This said, in many people’s lives (though sadly and often unjustly, there are many exceptions), after handling duties there is still attention and time and often other resources available for personal aspirations – especially when we consider the power of many little moments of practice, and the power of relatively small amounts of time each day – 15 minutes? an hour? – that really add up over months and years.
Meditation + Talk: Healthy Desire, Benevolence Toward Yourself, and Self-Compassion
The Power of Self-Compassion interview with Kristin Neff
Feeling Good About Yourself free guide
Dr. Ramani Durvasula is a licensed clinical psychologist, author, and expert on the impact of toxic narcissism. She is a Professor of Psychology at California State University, Los Angeles, and also a Visiting Professor at the University of Johannesburg.
The focus of Dr. Ramani’s clinical, academic, and consultative work is the etiology and impact of narcissism and high-conflict, entitled, antagonistic personality styles on human relationships, mental health, and societal expectations. She has spoken on these issues to clinicians, educators, and researchers around the world.
She is the author of Should I Stay or Should I Go: Surviving a Relationship With a Narcissist, and Don't You Know Who I Am? How to Stay Sane in an Era of Narcissism, Entitlement, and Incivility. Her work has been featured at SxSW, TEDx, and on a wide range of media platforms including Red Table Talk, the Today Show, Oxygen, Investigation Discovery, and Bravo, and she is a featured expert on the digital media mental health platform MedCircle. Dr. Durvasula’s research on personality disorders has been funded by the National Institutes of Health and she is a Consulting Editor of the scientific journal Behavioral Medicine.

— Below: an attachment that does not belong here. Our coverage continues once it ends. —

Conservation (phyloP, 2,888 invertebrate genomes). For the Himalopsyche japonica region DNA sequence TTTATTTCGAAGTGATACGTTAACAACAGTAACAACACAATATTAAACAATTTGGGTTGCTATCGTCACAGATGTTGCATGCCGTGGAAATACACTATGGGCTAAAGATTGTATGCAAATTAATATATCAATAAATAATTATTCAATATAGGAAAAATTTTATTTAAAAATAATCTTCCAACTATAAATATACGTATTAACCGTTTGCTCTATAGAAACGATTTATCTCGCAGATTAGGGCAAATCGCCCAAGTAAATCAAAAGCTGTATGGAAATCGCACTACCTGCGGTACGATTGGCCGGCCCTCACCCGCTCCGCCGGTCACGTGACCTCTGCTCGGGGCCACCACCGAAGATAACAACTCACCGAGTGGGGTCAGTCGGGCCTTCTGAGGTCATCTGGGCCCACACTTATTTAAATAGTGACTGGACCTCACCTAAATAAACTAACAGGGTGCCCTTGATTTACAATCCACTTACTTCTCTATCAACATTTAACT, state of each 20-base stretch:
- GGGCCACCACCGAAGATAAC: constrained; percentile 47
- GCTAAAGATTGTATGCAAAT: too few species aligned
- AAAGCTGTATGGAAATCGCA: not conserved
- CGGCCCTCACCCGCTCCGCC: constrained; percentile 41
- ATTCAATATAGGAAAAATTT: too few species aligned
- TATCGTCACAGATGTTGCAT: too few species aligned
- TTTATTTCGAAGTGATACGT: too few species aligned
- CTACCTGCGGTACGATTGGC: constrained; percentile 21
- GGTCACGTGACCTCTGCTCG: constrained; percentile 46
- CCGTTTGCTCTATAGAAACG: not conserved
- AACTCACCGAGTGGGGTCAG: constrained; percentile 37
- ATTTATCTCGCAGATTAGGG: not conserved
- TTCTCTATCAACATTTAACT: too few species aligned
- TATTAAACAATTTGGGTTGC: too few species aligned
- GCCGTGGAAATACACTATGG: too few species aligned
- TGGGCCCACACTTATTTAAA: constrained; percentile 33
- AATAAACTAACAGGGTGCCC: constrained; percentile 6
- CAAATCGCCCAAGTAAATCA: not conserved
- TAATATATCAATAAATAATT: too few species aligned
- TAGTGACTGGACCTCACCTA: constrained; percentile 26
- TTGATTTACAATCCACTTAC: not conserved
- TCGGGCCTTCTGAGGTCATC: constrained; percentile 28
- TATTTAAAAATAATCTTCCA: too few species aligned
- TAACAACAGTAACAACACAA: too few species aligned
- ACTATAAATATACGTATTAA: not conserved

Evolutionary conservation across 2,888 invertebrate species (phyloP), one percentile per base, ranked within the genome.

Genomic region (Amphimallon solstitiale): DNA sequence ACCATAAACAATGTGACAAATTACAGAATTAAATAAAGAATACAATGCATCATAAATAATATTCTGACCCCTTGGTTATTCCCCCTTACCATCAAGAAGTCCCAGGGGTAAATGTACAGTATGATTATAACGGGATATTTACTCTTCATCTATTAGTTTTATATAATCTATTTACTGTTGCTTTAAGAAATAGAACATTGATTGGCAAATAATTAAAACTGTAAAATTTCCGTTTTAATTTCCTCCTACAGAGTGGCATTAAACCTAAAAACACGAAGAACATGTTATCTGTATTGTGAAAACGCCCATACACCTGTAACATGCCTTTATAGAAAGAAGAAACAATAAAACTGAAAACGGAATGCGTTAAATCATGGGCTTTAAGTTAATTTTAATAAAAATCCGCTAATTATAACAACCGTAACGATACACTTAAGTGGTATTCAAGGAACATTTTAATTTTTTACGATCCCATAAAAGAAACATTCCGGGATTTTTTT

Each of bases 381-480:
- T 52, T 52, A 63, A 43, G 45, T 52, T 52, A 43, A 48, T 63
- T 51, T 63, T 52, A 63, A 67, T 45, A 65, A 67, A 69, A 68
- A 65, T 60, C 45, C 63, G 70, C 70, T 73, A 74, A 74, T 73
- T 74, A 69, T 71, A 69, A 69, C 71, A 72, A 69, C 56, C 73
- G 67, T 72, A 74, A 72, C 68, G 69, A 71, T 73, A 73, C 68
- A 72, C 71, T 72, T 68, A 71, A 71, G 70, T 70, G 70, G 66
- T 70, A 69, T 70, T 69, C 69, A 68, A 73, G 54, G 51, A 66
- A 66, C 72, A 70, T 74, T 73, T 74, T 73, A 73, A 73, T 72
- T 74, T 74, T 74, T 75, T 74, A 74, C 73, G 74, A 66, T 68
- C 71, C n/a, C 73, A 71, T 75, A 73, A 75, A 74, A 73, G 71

Dr. Stephen Porges is a Distinguished University Scientist at Indiana University, Professor of Psychiatry at the University of North Carolina, and Professor Emeritus at both the University of Illinois at Chicago and the University of Maryland. He is a former president of the Society for Psychophysiological Research and has been president of the Federation of Behavioral, Psychological, and Cognitive Sciences, which represents approximately twenty-thousand biobehavioral scientists. He’s led a number of other organizations and received a wide variety of professional awards.
In 1994 he proposed the Polyvagal Theory, a theory that links the evolution of the mammalian autonomic nervous system to social behavior and emphasizes the importance of physiological states in the expression of behavioral problems and psychiatric disorders. The theory is leading to innovative treatments based on insights into the mechanisms mediating symptoms observed in several behavioral, psychiatric, and physical disorders, and has had a major impact on the field of psychology.